Gender surgery is, of course, unnecessary for any adult male who wants to take up these rights, but at the same time the act allows for “permanent changes on genitals, gonads and other sex characteristics” on 16-year-old children. This is a country where adults need to be 20 years old before they can buy a beer. It does not add up.
But the Icelandic public knows very little. “Hardly anything at all,” according to Deville.
This tactic, “whispering into law,” was central in 2019 guidance for transgender activists authored by Dentons – the global law firm – in collaboration with the Thomson Reuters Foundation and the LGBT pressure group IGLYO. The guide ‘Only adults? Good practices in legal gender recognition for youth’ advised campaigners to be secretive about the changes they would like to see enacted into law. Campaigners were also warned to “avoid excessive press coverage and exposure.”
This is very different language to the visibility being promoted today. Indeed, when the Dentons guide suggested that gender recognition should be tied to “more popular reform” such as same-sex marriage, they described it as “a veil of protection.”
Dentons singled out the UK as being “unable to avoid excessive coverage in the media,” and moaned that mainstream media outlets had platformed “TERFs.” This term used to mean “trans exclusionary radical feminists,” but it has become a slur used against women who express any concern that their rights are under threat. The abuse meted out by those using the term is eye-watering.
Meanwhile, women are routinely silenced by social media platforms for even discussing their rights. The tirade against women by Twitter – recently featured by RT – shows no sign of abating. Last Sunday, Twitter permanently suspended the account of a British teacher who had the audacity to Tweet her mind after a union branch secretary asked her if she would like to talk about something she had said earlier on Facebook “which read as transphobic.”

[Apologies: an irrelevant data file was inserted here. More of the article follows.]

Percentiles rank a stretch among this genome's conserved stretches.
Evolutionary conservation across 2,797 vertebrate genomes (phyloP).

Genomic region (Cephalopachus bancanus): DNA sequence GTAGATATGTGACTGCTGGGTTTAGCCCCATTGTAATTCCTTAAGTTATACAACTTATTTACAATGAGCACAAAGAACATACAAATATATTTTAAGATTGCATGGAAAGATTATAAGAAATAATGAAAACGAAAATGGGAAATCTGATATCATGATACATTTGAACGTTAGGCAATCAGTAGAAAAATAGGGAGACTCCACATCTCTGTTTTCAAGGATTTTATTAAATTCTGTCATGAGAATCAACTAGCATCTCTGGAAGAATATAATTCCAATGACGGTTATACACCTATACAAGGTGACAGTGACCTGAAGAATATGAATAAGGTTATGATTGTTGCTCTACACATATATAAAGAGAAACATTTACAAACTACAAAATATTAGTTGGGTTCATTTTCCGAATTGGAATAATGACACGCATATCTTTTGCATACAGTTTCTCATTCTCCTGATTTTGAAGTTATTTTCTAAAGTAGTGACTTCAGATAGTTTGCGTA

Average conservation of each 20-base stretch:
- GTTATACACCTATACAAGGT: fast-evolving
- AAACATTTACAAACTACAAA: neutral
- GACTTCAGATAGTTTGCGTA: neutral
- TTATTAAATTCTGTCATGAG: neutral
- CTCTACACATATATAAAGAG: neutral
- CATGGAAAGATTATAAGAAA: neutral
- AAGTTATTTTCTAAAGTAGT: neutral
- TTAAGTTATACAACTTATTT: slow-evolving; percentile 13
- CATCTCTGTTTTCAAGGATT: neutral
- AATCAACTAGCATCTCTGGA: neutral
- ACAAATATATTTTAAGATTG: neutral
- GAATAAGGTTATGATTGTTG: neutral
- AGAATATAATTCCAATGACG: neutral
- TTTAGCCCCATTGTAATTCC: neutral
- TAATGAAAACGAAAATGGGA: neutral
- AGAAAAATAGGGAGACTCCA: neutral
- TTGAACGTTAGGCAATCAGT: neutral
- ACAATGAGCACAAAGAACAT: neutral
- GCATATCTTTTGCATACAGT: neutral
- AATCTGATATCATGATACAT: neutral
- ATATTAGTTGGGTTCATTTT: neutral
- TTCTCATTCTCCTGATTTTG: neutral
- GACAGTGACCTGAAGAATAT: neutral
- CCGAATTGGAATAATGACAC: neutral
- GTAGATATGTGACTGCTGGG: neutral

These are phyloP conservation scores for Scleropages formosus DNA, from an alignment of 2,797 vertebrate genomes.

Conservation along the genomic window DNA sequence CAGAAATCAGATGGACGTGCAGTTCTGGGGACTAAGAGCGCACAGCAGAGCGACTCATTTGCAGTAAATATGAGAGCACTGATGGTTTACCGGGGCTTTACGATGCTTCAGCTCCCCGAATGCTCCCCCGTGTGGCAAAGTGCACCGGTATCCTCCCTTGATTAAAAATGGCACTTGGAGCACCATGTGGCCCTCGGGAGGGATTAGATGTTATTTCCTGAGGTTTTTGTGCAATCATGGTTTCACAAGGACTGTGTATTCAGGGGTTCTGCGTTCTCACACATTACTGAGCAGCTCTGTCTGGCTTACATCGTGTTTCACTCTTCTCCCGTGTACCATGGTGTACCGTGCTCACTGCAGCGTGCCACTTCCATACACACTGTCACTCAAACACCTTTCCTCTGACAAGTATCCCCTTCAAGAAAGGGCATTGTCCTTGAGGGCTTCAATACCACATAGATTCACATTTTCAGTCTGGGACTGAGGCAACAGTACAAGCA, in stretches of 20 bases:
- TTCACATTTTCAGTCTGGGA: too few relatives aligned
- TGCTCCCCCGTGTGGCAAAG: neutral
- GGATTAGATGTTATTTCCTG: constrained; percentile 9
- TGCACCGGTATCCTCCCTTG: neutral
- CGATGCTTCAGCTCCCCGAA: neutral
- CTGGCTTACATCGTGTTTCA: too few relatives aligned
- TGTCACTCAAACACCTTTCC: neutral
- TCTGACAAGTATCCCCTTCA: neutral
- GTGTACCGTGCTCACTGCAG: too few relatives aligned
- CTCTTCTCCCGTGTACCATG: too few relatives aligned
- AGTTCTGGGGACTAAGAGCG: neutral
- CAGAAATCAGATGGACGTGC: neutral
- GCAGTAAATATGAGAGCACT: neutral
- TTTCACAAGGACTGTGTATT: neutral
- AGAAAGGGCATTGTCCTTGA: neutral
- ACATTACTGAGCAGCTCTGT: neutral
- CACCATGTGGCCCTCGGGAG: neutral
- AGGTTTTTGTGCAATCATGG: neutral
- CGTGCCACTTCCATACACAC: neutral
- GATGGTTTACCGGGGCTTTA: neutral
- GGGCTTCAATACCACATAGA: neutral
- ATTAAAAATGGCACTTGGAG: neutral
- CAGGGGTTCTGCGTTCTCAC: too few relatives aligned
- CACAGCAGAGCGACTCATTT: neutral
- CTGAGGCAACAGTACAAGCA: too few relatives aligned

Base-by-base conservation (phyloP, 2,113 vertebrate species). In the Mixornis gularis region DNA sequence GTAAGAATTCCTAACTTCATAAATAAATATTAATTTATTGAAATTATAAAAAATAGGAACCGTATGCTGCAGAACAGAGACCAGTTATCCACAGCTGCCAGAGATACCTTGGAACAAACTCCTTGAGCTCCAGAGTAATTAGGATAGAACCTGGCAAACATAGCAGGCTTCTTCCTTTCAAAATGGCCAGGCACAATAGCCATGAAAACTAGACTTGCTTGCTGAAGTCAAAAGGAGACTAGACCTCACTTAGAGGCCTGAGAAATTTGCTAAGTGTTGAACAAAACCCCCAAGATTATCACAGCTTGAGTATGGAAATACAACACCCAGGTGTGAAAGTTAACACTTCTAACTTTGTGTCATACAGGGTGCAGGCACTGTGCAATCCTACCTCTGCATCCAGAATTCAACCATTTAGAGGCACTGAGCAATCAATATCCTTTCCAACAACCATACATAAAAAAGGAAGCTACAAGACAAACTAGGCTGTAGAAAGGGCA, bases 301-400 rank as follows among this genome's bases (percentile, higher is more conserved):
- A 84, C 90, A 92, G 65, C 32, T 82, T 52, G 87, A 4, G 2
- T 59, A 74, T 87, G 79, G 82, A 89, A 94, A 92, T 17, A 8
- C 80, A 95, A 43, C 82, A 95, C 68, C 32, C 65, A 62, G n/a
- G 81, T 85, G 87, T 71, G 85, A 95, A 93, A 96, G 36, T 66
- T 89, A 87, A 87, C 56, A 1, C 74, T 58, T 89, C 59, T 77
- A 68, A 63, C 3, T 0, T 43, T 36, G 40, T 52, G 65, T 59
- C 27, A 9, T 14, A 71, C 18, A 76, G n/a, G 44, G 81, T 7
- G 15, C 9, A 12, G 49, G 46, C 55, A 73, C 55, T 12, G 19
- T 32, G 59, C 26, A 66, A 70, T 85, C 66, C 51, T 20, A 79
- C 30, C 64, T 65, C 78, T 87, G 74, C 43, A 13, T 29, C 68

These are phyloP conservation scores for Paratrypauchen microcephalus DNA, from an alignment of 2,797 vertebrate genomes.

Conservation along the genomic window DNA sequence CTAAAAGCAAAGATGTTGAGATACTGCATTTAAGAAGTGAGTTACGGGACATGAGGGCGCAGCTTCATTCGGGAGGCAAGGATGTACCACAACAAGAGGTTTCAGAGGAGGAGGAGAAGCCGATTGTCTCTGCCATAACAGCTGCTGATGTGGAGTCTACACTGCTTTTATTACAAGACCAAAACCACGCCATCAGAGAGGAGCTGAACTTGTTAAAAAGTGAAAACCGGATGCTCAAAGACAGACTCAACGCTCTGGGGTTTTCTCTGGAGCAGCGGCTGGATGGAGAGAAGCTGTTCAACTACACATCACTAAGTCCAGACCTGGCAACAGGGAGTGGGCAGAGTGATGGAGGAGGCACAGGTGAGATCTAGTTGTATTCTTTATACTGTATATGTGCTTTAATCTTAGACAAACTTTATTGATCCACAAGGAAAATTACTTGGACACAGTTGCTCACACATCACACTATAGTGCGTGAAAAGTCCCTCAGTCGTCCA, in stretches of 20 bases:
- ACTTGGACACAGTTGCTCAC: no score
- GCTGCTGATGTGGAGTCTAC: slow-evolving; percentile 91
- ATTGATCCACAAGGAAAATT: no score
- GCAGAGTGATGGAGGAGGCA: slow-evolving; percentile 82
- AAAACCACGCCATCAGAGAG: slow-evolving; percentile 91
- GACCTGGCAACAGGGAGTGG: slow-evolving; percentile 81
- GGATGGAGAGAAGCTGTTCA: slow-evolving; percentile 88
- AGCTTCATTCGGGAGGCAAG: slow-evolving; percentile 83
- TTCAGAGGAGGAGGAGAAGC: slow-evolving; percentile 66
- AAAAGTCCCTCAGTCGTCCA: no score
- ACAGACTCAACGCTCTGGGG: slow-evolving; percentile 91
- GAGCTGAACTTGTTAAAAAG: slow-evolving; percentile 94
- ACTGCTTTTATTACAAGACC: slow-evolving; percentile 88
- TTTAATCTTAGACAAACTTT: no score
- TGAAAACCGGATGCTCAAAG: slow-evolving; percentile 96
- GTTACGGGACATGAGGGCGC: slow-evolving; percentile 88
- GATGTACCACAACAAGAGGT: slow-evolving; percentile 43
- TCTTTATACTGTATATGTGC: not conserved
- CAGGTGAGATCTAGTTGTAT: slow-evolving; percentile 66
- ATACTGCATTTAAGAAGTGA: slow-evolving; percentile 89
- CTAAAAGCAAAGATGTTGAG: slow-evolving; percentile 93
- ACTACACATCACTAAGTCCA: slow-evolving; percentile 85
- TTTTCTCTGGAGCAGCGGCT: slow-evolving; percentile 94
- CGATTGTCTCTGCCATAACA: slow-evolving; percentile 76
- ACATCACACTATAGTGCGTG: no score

Vicky Miller told me that her Twitter thread had started life as a reply to the branch secretary. After sharing the text on Facebook – and finding it resonated with women who read it – she posted it on Twitter. “It absolutely blew up on Twitter with thousands of retweets and likes,” she says.
The tweets are now gone, but they were recorded by Irish television writer Graham Linehan. I can’t identify anything transphobic, but Twitter moves in mysterious ways when women dare to speak out.
Miller added: “Anything critical of trans rights activists that becomes popular gets mass reported, which is all I can think of as to why my account is suspended. [But] I have had no warning or explanation from Twitter and I’m waiting for it to be reviewed.”
It seems that visibility is something to be controlled. While there should always be opportunity to celebrate the lives of transgender people – we are human beings, after all – maybe the spotlight should be shared more widely. Transgender activism needs to be stripped of its “veils of protection,” and rather more exposure given to the treatment of women like Miller.
Because, if we are going to have a Day of Visibility, we need to shine the light more widely if we want to improve the world in which we all live.